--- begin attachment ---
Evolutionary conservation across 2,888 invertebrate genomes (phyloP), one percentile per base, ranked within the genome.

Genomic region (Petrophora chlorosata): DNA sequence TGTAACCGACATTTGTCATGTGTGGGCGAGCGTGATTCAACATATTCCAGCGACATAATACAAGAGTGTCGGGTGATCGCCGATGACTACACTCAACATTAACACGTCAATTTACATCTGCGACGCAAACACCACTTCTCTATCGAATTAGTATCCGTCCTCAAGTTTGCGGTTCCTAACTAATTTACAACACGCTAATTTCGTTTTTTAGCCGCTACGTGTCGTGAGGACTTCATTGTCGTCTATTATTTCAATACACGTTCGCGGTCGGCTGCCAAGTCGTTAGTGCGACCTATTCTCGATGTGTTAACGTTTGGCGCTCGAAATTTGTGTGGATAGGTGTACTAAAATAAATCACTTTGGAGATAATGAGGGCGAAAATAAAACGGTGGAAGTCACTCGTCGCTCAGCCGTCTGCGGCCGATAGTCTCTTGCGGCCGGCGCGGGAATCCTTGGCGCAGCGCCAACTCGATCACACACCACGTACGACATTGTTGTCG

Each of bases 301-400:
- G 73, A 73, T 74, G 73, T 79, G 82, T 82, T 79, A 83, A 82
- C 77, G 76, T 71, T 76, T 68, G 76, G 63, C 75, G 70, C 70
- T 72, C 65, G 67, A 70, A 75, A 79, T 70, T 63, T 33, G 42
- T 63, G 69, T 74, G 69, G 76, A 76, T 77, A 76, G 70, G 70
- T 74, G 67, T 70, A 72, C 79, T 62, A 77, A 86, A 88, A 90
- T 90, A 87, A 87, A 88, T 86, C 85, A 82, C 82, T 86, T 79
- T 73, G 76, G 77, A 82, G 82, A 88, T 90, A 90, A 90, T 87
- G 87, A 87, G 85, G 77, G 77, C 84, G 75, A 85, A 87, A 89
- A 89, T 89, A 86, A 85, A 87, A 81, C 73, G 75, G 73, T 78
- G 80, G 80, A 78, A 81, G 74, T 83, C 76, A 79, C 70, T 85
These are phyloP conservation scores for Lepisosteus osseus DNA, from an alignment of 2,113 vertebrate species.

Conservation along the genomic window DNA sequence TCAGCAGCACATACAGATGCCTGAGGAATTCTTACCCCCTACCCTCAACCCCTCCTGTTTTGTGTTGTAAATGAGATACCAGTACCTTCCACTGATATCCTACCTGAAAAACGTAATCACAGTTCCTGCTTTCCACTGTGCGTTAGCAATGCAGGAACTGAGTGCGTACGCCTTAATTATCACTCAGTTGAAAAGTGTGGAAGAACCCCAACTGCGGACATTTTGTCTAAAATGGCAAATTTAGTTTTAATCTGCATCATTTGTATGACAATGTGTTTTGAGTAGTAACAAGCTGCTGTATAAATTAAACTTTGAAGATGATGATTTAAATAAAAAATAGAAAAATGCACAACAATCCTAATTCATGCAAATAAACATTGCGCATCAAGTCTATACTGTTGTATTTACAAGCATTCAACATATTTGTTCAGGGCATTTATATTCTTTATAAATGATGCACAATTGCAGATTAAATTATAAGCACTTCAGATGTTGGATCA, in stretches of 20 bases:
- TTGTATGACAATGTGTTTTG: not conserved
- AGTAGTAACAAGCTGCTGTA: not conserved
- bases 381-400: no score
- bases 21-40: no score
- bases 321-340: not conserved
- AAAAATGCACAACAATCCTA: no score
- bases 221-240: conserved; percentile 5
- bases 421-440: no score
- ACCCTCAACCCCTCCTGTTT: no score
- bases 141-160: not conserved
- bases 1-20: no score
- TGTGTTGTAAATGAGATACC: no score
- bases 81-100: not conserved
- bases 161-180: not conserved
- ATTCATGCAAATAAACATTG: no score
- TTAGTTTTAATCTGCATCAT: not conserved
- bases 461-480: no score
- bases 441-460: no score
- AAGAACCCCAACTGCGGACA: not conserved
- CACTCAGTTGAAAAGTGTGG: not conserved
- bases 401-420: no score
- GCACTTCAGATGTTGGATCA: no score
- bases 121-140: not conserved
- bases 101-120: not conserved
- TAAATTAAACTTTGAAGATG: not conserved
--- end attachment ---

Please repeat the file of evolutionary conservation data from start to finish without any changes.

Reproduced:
Evolutionary conservation across 2,888 invertebrate genomes (phyloP), one percentile per base, ranked within the genome.

Genomic region (Petrophora chlorosata): DNA sequence TGTAACCGACATTTGTCATGTGTGGGCGAGCGTGATTCAACATATTCCAGCGACATAATACAAGAGTGTCGGGTGATCGCCGATGACTACACTCAACATTAACACGTCAATTTACATCTGCGACGCAAACACCACTTCTCTATCGAATTAGTATCCGTCCTCAAGTTTGCGGTTCCTAACTAATTTACAACACGCTAATTTCGTTTTTTAGCCGCTACGTGTCGTGAGGACTTCATTGTCGTCTATTATTTCAATACACGTTCGCGGTCGGCTGCCAAGTCGTTAGTGCGACCTATTCTCGATGTGTTAACGTTTGGCGCTCGAAATTTGTGTGGATAGGTGTACTAAAATAAATCACTTTGGAGATAATGAGGGCGAAAATAAAACGGTGGAAGTCACTCGTCGCTCAGCCGTCTGCGGCCGATAGTCTCTTGCGGCCGGCGCGGGAATCCTTGGCGCAGCGCCAACTCGATCACACACCACGTACGACATTGTTGTCG

Each of bases 301-400:
- G 73, A 73, T 74, G 73, T 79, G 82, T 82, T 79, A 83, A 82
- C 77, G 76, T 71, T 76, T 68, G 76, G 63, C 75, G 70, C 70
- T 72, C 65, G 67, A 70, A 75, A 79, T 70, T 63, T 33, G 42
- T 63, G 69, T 74, G 69, G 76, A 76, T 77, A 76, G 70, G 70
- T 74, G 67, T 70, A 72, C 79, T 62, A 77, A 86, A 88, A 90
- T 90, A 87, A 87, A 88, T 86, C 85, A 82, C 82, T 86, T 79
- T 73, G 76, G 77, A 82, G 82, A 88, T 90, A 90, A 90, T 87
- G 87, A 87, G 85, G 77, G 77, C 84, G 75, A 85, A 87, A 89
- A 89, T 89, A 86, A 85, A 87, A 81, C 73, G 75, G 73, T 78
- G 80, G 80, A 78, A 81, G 74, T 83, C 76, A 79, C 70, T 85
These are phyloP conservation scores for Lepisosteus osseus DNA, from an alignment of 2,113 vertebrate species.

Conservation along the genomic window DNA sequence TCAGCAGCACATACAGATGCCTGAGGAATTCTTACCCCCTACCCTCAACCCCTCCTGTTTTGTGTTGTAAATGAGATACCAGTACCTTCCACTGATATCCTACCTGAAAAACGTAATCACAGTTCCTGCTTTCCACTGTGCGTTAGCAATGCAGGAACTGAGTGCGTACGCCTTAATTATCACTCAGTTGAAAAGTGTGGAAGAACCCCAACTGCGGACATTTTGTCTAAAATGGCAAATTTAGTTTTAATCTGCATCATTTGTATGACAATGTGTTTTGAGTAGTAACAAGCTGCTGTATAAATTAAACTTTGAAGATGATGATTTAAATAAAAAATAGAAAAATGCACAACAATCCTAATTCATGCAAATAAACATTGCGCATCAAGTCTATACTGTTGTATTTACAAGCATTCAACATATTTGTTCAGGGCATTTATATTCTTTATAAATGATGCACAATTGCAGATTAAATTATAAGCACTTCAGATGTTGGATCA, in stretches of 20 bases:
- TTGTATGACAATGTGTTTTG: not conserved
- AGTAGTAACAAGCTGCTGTA: not conserved
- bases 381-400: no score
- bases 21-40: no score
- bases 321-340: not conserved
- AAAAATGCACAACAATCCTA: no score
- bases 221-240: conserved; percentile 5
- bases 421-440: no score
- ACCCTCAACCCCTCCTGTTT: no score
- bases 141-160: not conserved
- bases 1-20: no score
- TGTGTTGTAAATGAGATACC: no score
- bases 81-100: not conserved
- bases 161-180: not conserved
- ATTCATGCAAATAAACATTG: no score
- TTAGTTTTAATCTGCATCAT: not conserved
- bases 461-480: no score
- bases 441-460: no score
- AAGAACCCCAACTGCGGACA: not conserved
- CACTCAGTTGAAAAGTGTGG: not conserved
- bases 401-420: no score
- GCACTTCAGATGTTGGATCA: no score
- bases 121-140: not conserved
- bases 101-120: not conserved
- TAAATTAAACTTTGAAGATG: not conserved